Before anything else, let’s establish the fact that I am not beautiful. Or pretty. Or striking. The closest I came was cute, which as we all know is Lord-help-me-you-are-ugly-but-I-don’t-want-to-hurt–your-feelings. I have never scored big in the looks department. When I was a young girl a neighbour commented that unlike my siblings I was “beautiful in a different way”. The fact that she was a husband beating loudmouth didn’t make it any better; I was still differently beautiful. And my siblings aren’t too beautiful/handsome either. My sister and I still laugh over my high school photos, especially the one I took in the NCC uniform. And people keep telling me I look older than I actually am (horrors!), and once when I was twenty-four years old a guy I knew said I looked twenty-six. But there is a silver lining - a few weeks ago a guy friend said I looked younger than I actually am (I asked him how old do I look and he said twenty six. Does that mean I will be stuck at that age forever? I wouldn’t mind it much.)
Ok enough about my looks, let’s talk about yours. How many of you are truly satisfied with the way you look? None of you, I bet. How many of you look at celebrity photos wishing you could look like them? I’d put my money on “All of you”.
Actually, I don’t want to talk about your looks either. Do whatever you like with it, keep it as it is, reinvent it, smear layers of makeup on your face, wear a mask, I don’t care. Let’s get to the point, shall we? A few reasons why we should be glad we were not born beautiful:
1. People are not intimidated by your looks, making you approachable and likeable.
2. When someone of the opposite sex likes you, you know it’s not because of your stunning beauty but because of something good in you (hooray, you have some good likeable quality).
3. There is more room for improvement. Makeovers, plastic surgery, botox, the possibilities are endless.
4. It’s a lesson in patience. How? Remember all those minutes and hours you spend applying makeup but it never quite came out as it did on the faces of the models in the magazines and you then remove it all and re-apply? If that isn’t patience, then what is?
5. It’s a great learning experience. How? You cannot win favours because of your "exceptional beauty", so you have to work harder to get what you want, which in the end always works out good for you and you learn something in the process.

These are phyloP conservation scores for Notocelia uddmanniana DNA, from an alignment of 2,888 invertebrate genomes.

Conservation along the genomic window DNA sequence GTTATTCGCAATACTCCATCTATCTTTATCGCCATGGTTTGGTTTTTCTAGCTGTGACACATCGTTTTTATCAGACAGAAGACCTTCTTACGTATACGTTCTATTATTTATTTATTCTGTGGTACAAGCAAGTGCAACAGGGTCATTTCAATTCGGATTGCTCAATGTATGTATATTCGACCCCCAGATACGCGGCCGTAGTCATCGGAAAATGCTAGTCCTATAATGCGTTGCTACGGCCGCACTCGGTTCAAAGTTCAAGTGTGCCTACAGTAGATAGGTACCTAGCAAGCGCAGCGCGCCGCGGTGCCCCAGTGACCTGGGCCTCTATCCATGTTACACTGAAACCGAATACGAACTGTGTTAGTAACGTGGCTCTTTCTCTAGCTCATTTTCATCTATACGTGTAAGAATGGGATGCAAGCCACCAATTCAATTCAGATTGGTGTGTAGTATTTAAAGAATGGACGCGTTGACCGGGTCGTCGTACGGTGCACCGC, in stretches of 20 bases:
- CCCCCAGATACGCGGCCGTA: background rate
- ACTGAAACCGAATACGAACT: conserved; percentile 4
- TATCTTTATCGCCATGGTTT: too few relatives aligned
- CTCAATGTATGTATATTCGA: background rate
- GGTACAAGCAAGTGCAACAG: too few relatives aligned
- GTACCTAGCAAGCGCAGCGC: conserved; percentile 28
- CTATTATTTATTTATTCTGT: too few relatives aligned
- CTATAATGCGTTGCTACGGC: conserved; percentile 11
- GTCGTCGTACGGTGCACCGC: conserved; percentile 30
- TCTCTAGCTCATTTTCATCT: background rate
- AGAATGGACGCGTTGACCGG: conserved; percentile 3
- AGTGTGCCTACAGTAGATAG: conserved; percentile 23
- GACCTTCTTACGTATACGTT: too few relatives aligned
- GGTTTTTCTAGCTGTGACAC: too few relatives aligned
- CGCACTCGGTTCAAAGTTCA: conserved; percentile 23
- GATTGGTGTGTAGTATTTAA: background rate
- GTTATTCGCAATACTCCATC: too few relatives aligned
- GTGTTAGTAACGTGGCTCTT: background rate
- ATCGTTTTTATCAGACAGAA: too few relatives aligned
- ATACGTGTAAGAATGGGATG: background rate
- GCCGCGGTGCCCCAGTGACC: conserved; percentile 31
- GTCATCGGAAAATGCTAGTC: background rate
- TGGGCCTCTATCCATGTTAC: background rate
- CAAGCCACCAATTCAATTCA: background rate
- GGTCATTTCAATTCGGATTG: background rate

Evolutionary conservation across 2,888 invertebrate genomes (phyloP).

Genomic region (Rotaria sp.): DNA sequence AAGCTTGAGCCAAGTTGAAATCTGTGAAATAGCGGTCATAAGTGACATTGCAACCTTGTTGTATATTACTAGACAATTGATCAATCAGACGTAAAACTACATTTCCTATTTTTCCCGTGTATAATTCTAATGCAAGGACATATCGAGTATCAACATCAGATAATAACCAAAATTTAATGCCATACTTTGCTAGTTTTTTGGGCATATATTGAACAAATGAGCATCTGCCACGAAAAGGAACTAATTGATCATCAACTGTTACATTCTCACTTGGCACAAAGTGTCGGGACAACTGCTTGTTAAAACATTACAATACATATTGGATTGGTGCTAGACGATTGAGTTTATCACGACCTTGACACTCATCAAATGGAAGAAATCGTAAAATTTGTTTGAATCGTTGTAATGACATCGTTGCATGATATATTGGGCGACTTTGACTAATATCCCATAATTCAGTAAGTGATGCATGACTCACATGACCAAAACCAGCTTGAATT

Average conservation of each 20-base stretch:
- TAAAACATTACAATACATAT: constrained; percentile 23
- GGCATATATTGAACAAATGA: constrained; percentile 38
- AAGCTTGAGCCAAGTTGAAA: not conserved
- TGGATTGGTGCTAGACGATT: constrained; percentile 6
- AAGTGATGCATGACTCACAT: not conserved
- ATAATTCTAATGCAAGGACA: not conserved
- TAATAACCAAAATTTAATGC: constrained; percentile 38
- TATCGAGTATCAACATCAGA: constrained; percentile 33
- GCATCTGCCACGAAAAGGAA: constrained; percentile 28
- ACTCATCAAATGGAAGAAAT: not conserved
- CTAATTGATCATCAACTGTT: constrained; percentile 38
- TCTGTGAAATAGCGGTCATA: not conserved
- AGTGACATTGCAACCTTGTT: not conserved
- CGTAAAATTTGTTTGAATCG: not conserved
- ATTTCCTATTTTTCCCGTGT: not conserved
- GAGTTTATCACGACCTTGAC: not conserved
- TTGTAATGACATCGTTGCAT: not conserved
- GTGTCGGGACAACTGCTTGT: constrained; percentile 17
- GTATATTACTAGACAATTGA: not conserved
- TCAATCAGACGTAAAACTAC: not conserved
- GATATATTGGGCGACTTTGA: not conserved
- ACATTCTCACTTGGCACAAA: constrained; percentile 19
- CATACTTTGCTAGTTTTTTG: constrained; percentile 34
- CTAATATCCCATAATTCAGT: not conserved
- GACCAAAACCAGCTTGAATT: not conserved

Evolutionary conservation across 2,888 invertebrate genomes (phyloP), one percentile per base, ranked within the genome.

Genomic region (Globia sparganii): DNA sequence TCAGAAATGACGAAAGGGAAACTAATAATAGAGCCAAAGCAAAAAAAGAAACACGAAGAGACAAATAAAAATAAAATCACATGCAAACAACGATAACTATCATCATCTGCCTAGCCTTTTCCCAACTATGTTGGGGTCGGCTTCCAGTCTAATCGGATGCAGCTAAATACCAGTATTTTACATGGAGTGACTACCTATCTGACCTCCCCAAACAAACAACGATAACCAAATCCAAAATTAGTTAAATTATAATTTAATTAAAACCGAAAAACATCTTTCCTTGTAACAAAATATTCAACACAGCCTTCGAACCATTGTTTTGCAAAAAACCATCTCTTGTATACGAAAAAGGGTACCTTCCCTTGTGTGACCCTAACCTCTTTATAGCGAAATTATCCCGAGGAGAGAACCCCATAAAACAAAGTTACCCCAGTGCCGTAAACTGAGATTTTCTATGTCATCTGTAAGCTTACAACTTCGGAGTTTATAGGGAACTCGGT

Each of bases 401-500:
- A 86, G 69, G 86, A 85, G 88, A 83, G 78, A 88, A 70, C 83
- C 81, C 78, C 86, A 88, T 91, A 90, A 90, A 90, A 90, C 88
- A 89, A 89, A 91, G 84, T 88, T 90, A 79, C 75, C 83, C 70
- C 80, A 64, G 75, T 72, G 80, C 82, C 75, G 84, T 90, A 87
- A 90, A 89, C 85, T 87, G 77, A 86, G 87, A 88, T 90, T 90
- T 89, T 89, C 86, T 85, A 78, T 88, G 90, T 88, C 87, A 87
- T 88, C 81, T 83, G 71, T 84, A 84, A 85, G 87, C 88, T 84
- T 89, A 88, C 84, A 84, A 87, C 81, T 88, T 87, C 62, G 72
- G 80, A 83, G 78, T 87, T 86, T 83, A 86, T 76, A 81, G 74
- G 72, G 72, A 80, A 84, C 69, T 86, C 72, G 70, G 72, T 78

6. No matter how dumb you are, you will never be called “beauty without brains”, which I feel is more of an insult than being called plain stupid.
7. Continuing with the above point, people don’t automatically categorise you as “dumb” because you are good looking. Something is expected out of you, something good, which again is a learning experience.
8. In case you decide to become a psychopath or serial killer you can always have the excuse that you felt like an outcast because of your unusually bad looks and that the seed of insecurity and inferiority was sowed in you as a result of all the taunts and mocking from your peers the fruit of which was your hatred for people in general and good looking people in particular, thus the killings.
9. You have more things to do to kill time. Squeezing pimples, scrubbing, removing unwanted hair, removing warts, fighting an ingrown toenail, looking up different techniques in skin care, fighting halitosis, etc etc. Boredom becomes an alien concept.
10. You are rendering a great service to humanity just by being ugly. If there were no ugly people, the beautiful people would not be beautiful at all; they would just be normal boring people. So always keep in mind that it’s because of people like you and me that the beautiful people are, well, beautiful. It’s all relative, my friend.
So, what next? Walk up to your parents and/or any living ancestor you can find and thank them for their imperfect genes.